Much like Holtz another name that was assumed to have a place in the candidate pool was that of current Connecticut football coach Randy Edsall. Like Holtz, Edsall was a Perkins hire and brought the Huskies into the Division 1A ranks.
Edsall hasn't had much run of late in the media as it pertains to the Kansas job but wouldn't Lew have to take a look at this one based on the past relationship and his success with the program?
There are certainly areas of concern with Edsall but he does have some experience around some solid coaches in the past and he has been successful with a team that has only been in division one for 11 seasons now. Edsall has had his name float around with several jobs of late including the Irish. So what does his resume have to offer the Jayhawks? Let's get to know Randy Edsall a little more, shall we.
First and foremost the thing that jumps out at me with Edsall is he's been an east coast guy his entire career. That's a definite concern. At the same time, perhaps like Holtz his past relationship with Perkins could afford a unique opportunity to help retain some of the staff that has been instrumental in Kansas' recent uptick on the recruiting front. Purely speculation at this point but it doesn't seem entirely out of the question.
In terms of his football career, Edsall spent his playing days with the Syracuse Orangemen from '76-'79 before taking a position as a coordinator with his alma mater immediately following graduation. Edsall spent the next decade with the Orange after accepting a position to work with his one time coach Tom Coughlin. Interestingly Coughlin was long known as a very difficult coach to play for similar to Mangino. In recent years Coughlin has softened his stance, players respect him and he's clearly been very successful.
Coughlin however moved on to Boston College where he would eventually end up again for a second time in 1990 and at this time would call on his former player in Randy Edsall to join his staff. From there the careers of both men would follow the same path for the next several years as Coughlin and Edsall would spend time with the Jacksonville Jaguars organization together following their stint with Boston College.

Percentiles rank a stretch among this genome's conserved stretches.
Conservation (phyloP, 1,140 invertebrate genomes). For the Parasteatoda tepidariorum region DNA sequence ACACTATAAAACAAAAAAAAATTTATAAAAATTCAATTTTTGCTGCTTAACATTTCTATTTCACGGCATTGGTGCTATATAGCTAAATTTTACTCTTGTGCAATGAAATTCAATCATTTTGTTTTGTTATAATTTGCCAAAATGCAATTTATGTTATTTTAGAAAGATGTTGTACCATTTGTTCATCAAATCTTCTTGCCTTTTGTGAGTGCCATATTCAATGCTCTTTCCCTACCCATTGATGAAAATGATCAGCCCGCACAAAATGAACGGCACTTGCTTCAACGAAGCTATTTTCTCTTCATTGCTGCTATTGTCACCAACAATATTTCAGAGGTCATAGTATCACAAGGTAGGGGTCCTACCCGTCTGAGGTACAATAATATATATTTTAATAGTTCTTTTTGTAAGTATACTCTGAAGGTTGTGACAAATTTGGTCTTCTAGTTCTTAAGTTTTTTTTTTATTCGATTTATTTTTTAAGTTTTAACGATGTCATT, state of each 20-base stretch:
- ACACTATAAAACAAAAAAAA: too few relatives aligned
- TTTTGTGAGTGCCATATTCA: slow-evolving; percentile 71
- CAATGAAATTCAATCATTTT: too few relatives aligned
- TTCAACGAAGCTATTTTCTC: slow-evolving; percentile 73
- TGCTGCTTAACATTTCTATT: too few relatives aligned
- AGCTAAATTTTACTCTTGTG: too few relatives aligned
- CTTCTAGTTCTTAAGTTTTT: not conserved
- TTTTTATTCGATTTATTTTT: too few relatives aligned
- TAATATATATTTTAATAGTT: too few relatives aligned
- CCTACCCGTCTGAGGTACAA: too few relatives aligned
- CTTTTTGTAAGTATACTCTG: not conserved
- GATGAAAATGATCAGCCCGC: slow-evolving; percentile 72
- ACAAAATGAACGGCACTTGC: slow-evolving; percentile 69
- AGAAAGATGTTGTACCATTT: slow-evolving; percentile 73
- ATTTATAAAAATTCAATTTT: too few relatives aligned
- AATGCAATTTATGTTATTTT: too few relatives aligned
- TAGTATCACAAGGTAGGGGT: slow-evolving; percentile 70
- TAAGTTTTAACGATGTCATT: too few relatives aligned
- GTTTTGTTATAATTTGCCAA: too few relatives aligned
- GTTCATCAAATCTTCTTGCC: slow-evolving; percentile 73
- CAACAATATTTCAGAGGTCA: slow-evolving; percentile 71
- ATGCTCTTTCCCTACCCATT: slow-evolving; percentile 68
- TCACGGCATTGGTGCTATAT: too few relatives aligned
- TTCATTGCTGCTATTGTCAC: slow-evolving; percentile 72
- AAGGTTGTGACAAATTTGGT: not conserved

In 1999 however, Edsall recieved his first break as a head man when Lew Perkins elected to make him the head coach of the UConn Huskies as they entered the division one ranks. In the first four years as a 1A dependent Connecticut struggled to gain any footing but in 2003 Edsall and the Huskies finished with a 9-3 record and would join the Big East conference the following year.
In his six seasons as part of the Big East, Edsall has led Connecticut to four bowl games, one conference title and a 41-32 overall record. Does it jump off the page at you? Not really, but when you consider this is a 1A team that came from virtually no where it makes things a little more impressive. What he's been able to do at Connecticut with little in the way of resources is impressive and if you have had a chance to follow the saga at Connecticut this season it's clear his players love him and it's a very close group.
Does Edsall have enough experience and past success to deserve the job? Do his apparent lack of Big 12 and recruiting ties raise enough concern to eliminate him? Edsall to me is an interesting candidate because he does seem like a coach who can be very successful given the right resources. However, it's tough as a fan to look at him and be overly excited about what Kansas would be bringing in.
Lew knows him, knows his work ethic and energy, so if this is the guy he chooses I'd have to believe he's seen something that most of us have not. However, he has to be VERY certain on this one because it won't have fans screaming to buy their Gridiron Club seats for the next 30 years. If anything Edsall would be a far cry from Mangino, give Kansas an opportunity to retain some of it's staff and possibly provide a longterm face for a program.
He'll have to earn back the fans from the get go, but if there is one thing he's done at Connecticut it's overachieve. His teams, his players and the program have outperformed the expectations of most and that isn't a bad quality to have if you are going to coach for the Kansas Jayhawks. Come in with a chip on your shoulder, an unmatched work ethic and play as a team. Might that be the recipe for the continued building of a program?